Texas to Consider Stablecoins “Money” for Regulatory Purposes
The Texas Department of Banking states ‘crypto is not money’, but makes an exception for pegged digital assets.
A memo by the Texas Department of Banking reveals the US state is now considering stablecoins as money and might require a license for issuing such digital assets. The memo was published on January 2.
Stablecoins are a kind of centralized cryptocurrency backed by conventional fiat currency, precious metals, or other traditional assets. Some stablecoins are also backed by algorithms. Supervisory Memorandum – 1037 examines current cryptocurrency trends, including the introduction of stablecoins to the market, and discusses the regulatory framework of digital assets under the Texas Money Services Act.
“A licensing analysis will turn on whether the stablecoin provides the holder with a redemption right for sovereign currency thus creating a claim that can be converted into money or monetary value,” stated the memo. “This is true regardless whether the redemption right is expressly granted or implied by the issuer. […] A virtual currency business that conducts money transmission must comply with all applicable licensing provisions.”
The recent memo is an updated version of one issued back in 2014. At the time Banking Commissioner Charles G. Cooper stated the Texan regulatory framework does not consider crypto assets as “money”, and thus exchanging crypto for fiat does not fall under “currency exchange”. However, this allowed for cryptocurrency exchanges to operate from Texas without any currency transaction licensing requirements.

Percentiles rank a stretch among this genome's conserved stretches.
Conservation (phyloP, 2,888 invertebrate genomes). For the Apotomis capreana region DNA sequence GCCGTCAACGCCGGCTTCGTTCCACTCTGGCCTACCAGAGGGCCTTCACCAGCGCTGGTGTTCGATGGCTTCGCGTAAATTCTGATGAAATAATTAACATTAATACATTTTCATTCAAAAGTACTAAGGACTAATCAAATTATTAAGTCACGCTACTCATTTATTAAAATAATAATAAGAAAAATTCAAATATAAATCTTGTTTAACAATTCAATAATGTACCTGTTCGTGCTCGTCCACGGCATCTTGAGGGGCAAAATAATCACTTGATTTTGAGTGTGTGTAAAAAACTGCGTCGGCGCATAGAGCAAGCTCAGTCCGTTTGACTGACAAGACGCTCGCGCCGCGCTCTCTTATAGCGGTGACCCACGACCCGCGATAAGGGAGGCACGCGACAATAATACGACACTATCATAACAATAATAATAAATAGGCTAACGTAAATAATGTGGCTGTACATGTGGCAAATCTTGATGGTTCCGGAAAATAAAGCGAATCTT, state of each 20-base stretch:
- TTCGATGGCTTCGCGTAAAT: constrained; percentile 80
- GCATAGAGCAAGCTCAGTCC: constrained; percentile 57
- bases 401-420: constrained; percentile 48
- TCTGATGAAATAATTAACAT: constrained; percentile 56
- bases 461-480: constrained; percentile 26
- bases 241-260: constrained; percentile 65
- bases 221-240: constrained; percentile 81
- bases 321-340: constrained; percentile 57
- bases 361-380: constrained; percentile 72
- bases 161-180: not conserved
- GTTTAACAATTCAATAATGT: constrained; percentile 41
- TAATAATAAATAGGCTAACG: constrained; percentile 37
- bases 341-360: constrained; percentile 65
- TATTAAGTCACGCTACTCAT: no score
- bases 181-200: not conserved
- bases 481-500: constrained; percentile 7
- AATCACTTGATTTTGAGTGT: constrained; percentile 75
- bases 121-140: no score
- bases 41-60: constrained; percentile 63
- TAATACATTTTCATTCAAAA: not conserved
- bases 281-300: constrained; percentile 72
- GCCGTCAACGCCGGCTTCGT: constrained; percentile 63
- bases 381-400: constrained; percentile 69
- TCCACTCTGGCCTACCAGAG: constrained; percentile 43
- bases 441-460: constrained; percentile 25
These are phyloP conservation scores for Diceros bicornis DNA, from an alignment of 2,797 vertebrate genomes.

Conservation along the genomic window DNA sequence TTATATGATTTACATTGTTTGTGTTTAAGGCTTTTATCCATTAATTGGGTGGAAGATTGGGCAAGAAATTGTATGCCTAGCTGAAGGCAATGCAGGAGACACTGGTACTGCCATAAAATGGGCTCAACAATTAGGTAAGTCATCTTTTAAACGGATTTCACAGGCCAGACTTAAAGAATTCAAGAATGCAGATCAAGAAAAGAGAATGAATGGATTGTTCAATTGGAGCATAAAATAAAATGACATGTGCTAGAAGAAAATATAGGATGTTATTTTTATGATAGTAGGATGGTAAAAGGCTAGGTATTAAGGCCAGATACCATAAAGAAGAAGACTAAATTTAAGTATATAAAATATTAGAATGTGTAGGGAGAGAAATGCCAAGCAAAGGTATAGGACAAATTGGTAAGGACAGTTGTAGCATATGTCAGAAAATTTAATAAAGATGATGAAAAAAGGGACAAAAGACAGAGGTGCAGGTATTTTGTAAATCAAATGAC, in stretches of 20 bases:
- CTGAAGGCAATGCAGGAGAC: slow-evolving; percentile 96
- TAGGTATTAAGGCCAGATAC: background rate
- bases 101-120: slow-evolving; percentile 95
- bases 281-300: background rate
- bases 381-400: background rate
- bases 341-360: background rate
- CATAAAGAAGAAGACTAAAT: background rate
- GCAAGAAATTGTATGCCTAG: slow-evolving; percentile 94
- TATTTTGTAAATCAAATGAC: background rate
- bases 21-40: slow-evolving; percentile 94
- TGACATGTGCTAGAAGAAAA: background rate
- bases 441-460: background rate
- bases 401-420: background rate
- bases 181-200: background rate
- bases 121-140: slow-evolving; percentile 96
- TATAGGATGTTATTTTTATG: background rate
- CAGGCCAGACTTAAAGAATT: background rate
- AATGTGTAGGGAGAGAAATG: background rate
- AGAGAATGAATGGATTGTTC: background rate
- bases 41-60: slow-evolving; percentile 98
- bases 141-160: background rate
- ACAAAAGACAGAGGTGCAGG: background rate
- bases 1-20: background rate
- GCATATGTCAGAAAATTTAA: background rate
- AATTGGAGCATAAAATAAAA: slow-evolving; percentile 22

Traditional Crypto Still Not Money
The document specifically states that cryptocurrencies in Texas are still considered “not money under the Money Services Act”, thus receiving digital assets may not be considered a monetary transaction. However, the document makes an exception for stablecoins.
“As already stated, a cryptocurrency is not currency as that word is defined in the Money Services Act. […] A unit of cryptocurrency is also not a claim. It does not entitle its owner to anything and creates no duties or obligations in a person who gives, sells, or transfers it,” reads the document.
“On the other hand, stablecoins that are pegged to sovereign currency may be considered a claim that can be converted into currency and thus fall within the definition of money or monetary value.”
Cooper argued for the existence of cryptocurrencies and defined them as an “electronic medium of exchange“ that is lacking the status of a “legal tender.”
“A unit of cryptocurrency does not represent a claim on a commodity and is not convertible by law,” added the Banking Commissioner, stressing that there is “no governmental authority or central bank” that establishes its worth through “law or regulation.”
In the United States, where crypto regulations differ from state to state, Texas is believed to be one of the most friendly jurisdictions towards cryptocurrencies and blockchain projects. However, the state historically has taken uncompromising actions towards ‘bad actors’ in the space. In April 2018, Texas released a detailed report on its efforts to keep bad crypto players out of the state. The Texas State Securities Board has also issued warnings in the past against crypto scammers, including the notorious Bitconnect Ponzi scheme.